Cross-species transferability of Solanum spp. DNA markers and their application in assessing genetic variation in silverleaf nightshade (Solanum elaeagnifolium) populations from Texas, USA

Joshua James Singleton, Puneet Kaur Mangat, Junghyun Shim, Cody Vavra, Cade Coldren, Rosalyn B. Angeles-Shim

Research output: Contribution to journalArticlepeer-review

2 Scopus citations

Abstract

Silverleaf nightshade (Solanum elaeagnifolium Cav.) is an invasive species that has successfully spread outside its native range to become a noxious weed in 21 states in the United States and 42 countries worldwide. The successful establishment of S. elaeagnifolium outside its native habitat indicates its innate ability to adapt to a multitude of environments. Phenotypic plasticity and/or genetic adaptation have been identified as key mechanisms underlying the adaptive success of invasive species. Whereas phenotypic plasticity allows a species to buffer changes in the environment by altering its phenotypic attributes within the short term, genetic adaptation is responsible for the longer-term adaptability of plants to heterogeneous environments and is dependent on the amount of genetic variation present in the species. In this study, we screened DNA markers that are specific to tomato (Solanum lycopersicum L.) and Solanum lycopersicoides Dunal for their interspecific transferability to S. elaeagnifolium and determined the applicability of the transferable DNA markers in assessing the extent of genetic variation in populations from Lubbock, Littlefield, and Blackwell, TX. Of the 187 markers screened, 78 successfully amplified targets in S. elaeagnifolium, indicating the evolutionary conservation of marker loci across S. lycopersicum, S. lycopersicoides, and S. elaeagnifolium, despite their genetic divergence millions of years ago. Genotyping of S. elaeagnifolium populations using 50 DNA markers that consistently amplified clear bands in more than 60% of the plants identified nine polymorphic markers with 0.014 to 0.621 polymorphism information content. Genetic diversity analysis by DNA marker profiling established genetic variation among populations and within individuals of different populations. Unweighted paired group method with arithmetic mean analysis grouped the plants into six clusters that are generally defined by selection pressures unique to each collection site. Results of the study indicate the capacity of S. elaeagnifolium for genetic differentiation in response to variable selection pressures within the same geographic region.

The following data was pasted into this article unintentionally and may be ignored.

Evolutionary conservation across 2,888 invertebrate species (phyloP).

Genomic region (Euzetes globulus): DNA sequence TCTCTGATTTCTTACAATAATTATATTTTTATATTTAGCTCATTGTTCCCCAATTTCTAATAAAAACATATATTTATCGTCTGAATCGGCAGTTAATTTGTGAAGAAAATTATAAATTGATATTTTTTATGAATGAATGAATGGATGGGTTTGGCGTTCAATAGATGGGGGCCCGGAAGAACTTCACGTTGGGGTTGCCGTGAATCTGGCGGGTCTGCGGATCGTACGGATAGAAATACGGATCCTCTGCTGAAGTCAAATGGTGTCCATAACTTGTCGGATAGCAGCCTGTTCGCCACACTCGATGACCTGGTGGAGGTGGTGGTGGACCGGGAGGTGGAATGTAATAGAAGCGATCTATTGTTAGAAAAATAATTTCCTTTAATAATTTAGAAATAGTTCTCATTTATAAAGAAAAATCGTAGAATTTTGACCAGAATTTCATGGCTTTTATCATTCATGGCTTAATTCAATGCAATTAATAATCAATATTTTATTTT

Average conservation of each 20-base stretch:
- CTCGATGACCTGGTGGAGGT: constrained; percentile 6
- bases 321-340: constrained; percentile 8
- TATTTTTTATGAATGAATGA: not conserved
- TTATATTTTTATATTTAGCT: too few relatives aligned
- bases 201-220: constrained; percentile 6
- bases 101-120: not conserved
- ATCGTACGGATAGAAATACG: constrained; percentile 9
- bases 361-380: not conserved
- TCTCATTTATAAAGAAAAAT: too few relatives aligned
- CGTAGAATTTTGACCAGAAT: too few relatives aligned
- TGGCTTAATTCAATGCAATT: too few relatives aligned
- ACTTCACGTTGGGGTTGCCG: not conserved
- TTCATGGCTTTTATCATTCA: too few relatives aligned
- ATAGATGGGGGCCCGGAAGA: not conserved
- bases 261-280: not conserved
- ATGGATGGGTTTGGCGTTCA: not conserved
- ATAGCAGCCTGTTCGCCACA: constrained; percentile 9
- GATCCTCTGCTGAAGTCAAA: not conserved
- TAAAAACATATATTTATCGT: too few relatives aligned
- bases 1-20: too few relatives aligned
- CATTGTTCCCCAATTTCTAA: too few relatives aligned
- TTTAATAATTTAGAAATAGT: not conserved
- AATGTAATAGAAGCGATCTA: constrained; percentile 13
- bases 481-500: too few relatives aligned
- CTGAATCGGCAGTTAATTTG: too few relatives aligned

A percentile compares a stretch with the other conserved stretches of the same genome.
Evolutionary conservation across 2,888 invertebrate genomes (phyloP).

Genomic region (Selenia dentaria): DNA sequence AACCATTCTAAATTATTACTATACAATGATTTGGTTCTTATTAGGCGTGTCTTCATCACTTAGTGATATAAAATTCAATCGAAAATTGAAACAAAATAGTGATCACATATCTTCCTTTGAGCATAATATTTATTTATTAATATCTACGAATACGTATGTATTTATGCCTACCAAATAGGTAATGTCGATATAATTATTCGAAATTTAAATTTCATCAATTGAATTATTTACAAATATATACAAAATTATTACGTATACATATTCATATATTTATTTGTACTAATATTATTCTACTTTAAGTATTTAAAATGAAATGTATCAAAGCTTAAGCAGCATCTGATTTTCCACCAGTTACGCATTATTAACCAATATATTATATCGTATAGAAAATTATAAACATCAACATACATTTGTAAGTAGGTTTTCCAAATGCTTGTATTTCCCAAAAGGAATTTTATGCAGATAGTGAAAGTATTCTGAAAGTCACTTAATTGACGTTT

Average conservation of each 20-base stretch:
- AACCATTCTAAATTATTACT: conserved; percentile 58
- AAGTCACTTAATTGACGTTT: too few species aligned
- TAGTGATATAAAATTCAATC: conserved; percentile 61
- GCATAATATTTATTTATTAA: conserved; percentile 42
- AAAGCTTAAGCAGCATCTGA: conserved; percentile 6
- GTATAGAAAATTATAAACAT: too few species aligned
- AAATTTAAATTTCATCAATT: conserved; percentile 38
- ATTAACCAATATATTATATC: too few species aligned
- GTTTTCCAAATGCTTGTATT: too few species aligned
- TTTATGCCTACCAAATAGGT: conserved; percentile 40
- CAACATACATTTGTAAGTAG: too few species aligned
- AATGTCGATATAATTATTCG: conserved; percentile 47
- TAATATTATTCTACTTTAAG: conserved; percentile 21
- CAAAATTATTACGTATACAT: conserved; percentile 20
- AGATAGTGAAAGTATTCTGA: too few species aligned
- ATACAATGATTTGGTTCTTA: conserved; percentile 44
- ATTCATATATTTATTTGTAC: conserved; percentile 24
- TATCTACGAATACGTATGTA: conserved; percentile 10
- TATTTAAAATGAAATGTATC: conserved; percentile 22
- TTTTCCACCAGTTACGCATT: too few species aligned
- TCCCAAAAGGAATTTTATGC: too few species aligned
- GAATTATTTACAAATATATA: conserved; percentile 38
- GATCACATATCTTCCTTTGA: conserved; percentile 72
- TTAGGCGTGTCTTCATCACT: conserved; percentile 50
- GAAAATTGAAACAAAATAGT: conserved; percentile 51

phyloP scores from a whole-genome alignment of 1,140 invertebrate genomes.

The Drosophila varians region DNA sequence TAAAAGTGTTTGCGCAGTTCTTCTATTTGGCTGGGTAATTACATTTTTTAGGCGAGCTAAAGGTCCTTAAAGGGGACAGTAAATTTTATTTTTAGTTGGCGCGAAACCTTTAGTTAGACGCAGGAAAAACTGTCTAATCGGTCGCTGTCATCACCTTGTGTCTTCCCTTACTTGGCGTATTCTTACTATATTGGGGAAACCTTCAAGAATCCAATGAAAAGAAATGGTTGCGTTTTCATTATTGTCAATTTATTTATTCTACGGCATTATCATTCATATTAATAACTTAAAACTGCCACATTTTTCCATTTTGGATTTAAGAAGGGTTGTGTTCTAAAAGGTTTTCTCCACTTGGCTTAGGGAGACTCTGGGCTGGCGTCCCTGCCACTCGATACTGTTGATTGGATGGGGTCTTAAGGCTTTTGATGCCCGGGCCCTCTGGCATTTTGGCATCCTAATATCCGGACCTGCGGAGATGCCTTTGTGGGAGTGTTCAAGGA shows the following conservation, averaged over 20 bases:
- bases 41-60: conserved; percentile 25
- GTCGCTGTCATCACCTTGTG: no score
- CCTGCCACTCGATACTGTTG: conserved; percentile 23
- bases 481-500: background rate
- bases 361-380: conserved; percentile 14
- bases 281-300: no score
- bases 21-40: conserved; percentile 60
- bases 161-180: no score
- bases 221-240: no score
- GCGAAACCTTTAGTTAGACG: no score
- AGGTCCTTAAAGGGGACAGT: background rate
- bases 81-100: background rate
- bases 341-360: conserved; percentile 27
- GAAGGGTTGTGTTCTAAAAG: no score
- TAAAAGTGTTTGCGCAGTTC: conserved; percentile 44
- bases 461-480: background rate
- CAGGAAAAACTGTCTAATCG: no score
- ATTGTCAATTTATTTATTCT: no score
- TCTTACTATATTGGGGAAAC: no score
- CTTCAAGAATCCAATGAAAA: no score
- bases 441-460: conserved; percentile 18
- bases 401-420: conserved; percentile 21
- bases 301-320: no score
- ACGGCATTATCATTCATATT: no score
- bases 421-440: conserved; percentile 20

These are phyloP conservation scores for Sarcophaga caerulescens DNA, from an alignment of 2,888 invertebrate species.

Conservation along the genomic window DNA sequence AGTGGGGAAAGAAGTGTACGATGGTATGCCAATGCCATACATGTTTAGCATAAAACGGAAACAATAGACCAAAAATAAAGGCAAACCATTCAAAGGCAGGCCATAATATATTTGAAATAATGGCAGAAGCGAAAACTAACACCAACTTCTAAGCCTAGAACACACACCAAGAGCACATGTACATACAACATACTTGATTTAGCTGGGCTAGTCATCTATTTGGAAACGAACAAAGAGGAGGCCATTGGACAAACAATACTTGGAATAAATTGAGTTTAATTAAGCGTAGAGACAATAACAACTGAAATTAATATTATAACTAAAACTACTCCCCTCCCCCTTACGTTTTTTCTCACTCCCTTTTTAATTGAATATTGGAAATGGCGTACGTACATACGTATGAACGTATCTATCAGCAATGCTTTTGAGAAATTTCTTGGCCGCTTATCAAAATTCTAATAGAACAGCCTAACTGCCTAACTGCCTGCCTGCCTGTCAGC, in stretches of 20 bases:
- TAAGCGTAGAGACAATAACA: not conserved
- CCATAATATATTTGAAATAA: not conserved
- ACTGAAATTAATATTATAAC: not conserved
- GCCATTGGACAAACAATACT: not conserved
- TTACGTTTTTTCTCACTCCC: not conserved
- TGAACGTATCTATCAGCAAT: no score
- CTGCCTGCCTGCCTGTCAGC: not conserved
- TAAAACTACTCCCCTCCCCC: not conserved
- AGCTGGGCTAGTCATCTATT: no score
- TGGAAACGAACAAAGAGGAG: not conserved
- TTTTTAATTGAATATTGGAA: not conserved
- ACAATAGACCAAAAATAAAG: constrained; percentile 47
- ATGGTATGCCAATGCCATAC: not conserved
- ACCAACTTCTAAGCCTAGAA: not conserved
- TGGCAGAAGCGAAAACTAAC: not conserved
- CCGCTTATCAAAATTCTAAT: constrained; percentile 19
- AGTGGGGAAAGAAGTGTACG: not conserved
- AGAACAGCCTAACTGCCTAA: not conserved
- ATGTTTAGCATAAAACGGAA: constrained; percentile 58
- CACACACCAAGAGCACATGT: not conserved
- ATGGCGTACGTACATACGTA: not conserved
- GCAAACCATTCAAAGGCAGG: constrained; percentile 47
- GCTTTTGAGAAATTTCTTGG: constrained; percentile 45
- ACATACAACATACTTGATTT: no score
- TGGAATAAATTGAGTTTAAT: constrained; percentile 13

Original languageEnglish
Pages (from-to)396-404
Number of pages9
JournalWeed Science
Volume68
Issue number4
DOIs
StatePublished - Jul 1 2020

Keywords

  • Keywords: Genetic variation
  • Solanum lycopersicoides
  • phenotypic plasticity
  • simple sequence repeats

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